If what we were looking for was proof that the Edmonton media have teeth, the surest evidence to date was provided in Mark Spector’s column at Sportsnet today.
Unfortunately, the column also seems to confirm that Spector has a personal axe to grind with the team, or more specifically with Daryl Katz. It’s good to remember that it was Spector who quoted an anonymous veteran earlier in the year as saying “first a trade, then maybe the coach” as the solution to the team’s problems; it was also Spector who got Sheldon Souray on record criticizng his coach’s optimistic prediction of a run at the division title this season. Both were good stories, but he went beyond good journalism with his comments today.
Newer, richer and younger, Katz was like a Peter Pocklington with real money.
At least Spector makes no initial pretense that he likes Katz; an immediate comparison to a man more reviled in Edmonton than Chris Pronger is a great way to start. Plus, the man Katz is being compared to is currently bankrupt and is being charged with fraud.
Well, the first full season under Katz is in the books in Oilerville, and some disturbing signs are beginning to emerge. Missing the playoffs is the least of the problems in Edmonton, as signs of a dysfunctional Oakland Raiders-like organization creep to the fore.
Since their last playoff appearance (2002), the Oakland Raiders have gone through 5 different head coaches and put up a combined 24-72 record. By comparison, the Oilers would need to win only 21 games a season for six straight years to match their streak of futility. The majority owner is Al Davis, one of the most controversial owners in any sport; he’s filed multiple lawsuits against the NFL, battled with his fired coaches over the remainder of their contracts (almost to a man they’ve gone on to success elsewhere). 44 years ago Davis was a coach, and by all accounts he pulls the strings from above on his current coaches.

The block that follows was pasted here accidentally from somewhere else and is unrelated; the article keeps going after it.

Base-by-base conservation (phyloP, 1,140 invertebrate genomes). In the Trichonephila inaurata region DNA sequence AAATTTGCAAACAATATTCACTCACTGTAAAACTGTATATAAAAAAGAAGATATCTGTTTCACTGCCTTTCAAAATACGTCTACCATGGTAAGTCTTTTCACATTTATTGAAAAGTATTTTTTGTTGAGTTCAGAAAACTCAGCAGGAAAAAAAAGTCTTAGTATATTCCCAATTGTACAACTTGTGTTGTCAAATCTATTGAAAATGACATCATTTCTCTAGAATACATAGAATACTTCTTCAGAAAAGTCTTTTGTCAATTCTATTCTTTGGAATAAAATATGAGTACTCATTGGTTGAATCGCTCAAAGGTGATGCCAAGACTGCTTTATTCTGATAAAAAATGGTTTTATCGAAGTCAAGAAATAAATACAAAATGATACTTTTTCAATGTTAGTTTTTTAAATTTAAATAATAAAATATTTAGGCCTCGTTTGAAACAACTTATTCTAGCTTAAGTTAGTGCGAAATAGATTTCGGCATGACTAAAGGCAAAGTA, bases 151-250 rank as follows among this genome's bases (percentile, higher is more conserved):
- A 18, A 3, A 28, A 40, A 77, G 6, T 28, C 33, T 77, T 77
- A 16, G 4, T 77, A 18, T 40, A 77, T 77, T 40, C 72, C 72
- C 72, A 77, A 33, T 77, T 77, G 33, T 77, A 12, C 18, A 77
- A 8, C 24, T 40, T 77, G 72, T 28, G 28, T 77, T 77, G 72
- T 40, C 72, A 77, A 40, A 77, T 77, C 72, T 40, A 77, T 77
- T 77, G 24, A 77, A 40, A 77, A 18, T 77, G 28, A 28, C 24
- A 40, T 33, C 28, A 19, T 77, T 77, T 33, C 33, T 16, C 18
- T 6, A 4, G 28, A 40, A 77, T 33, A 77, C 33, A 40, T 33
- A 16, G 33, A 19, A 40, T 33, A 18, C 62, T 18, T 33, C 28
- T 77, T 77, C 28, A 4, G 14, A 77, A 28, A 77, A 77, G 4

I go into detail here to show how off Spector’s comparison is; there’s a difference between meddling in a team and insisting on total control and to date there’s been nowhere near enough evidence to suggest that Daryl Katz is anywhere near Davis’ level of lunacy.
Moves like signing second-line centres to $7-million deals and backing coaches with cryptic text messages, all from a Howard Hughes-like owner who likes to manage his asset, but leaves others to speak to the fans who sell out his building every night.
As though the Pocklington comparison weren’t enough, Spector moves on to Howard Hughes. The same Howard Hughes who struck and killed a pedestrian with his car, the same Hughes who was a massive financial backer of Donald Nixon – which when discovered led to a political scandal. The financial ties between Hughes and the Nixon family have long been speculated as one of the driving forces behind Watergate.
That probably isn’t what Spector’s getting at though – he’s undoubtedly making reference to Hughes famous reclusiveness later in life, which led to incidents like the one in 1947 where he spent four months exclusively in a film studio, living off of chocolate bars and milk and relieving himself into the empty containers. At this point I think it’s safe to say that these aren’t objective comparisons – Spector has an axe to grind. But let’s skip ahead a little bit in the article.
If a four-year contract extension that averages $6.5 million for Shawn Horcoff — that’s right, Shawn Horcoff — sounds like something cooked up between a player and an owner who also spend time together away from the rink, that’s mighty logical.
It appears that one of my favourite pet peeves about Oilers’ message boards – screwing up contract details – isn’t limited to faceless folks on the internet. You see, Shawn Horcoff never signed a four-year extension averaging 6.5 million a season. He signed a six-year extension averaging 5.5 million a season. And when a respected journalist goes out on a bit of a limb and says that a contract was negotiated not between a player and his G.M., but between a player and the team owner, he damn well better get the details right. Because when he doesn’t it casts doubt on all of his information.
Spector does other things in his column too; he mentions rumours that Katz is far too close with a select group of players, and says that the dressing room is “infested with guys who have lost respect for the coach’s authority.” He calls Horcoff’s and Penner’s deals “two of the ten worst contracts in the NHL” – and while I’m not going to argue that either is an example of good management, that’s hyperbole at it’s finest (off the top of my head the deals given to Brian Rolston, Rick DiPietro, Scott Gomez, Chris Drury, Wade Redden, Daniel Briere, Ed Jovanovski, Jason Blake and Michael Nylander are ten worse than either Penner’s or Horcoff’s deals).
He may well be right on the factual parts of his article. Unfortunately, I don’t know that I can take him at face value – between the gratuitous shots at Daryl Katz and the obvious factual errors, I just don’t trust everything that Spector’s written today.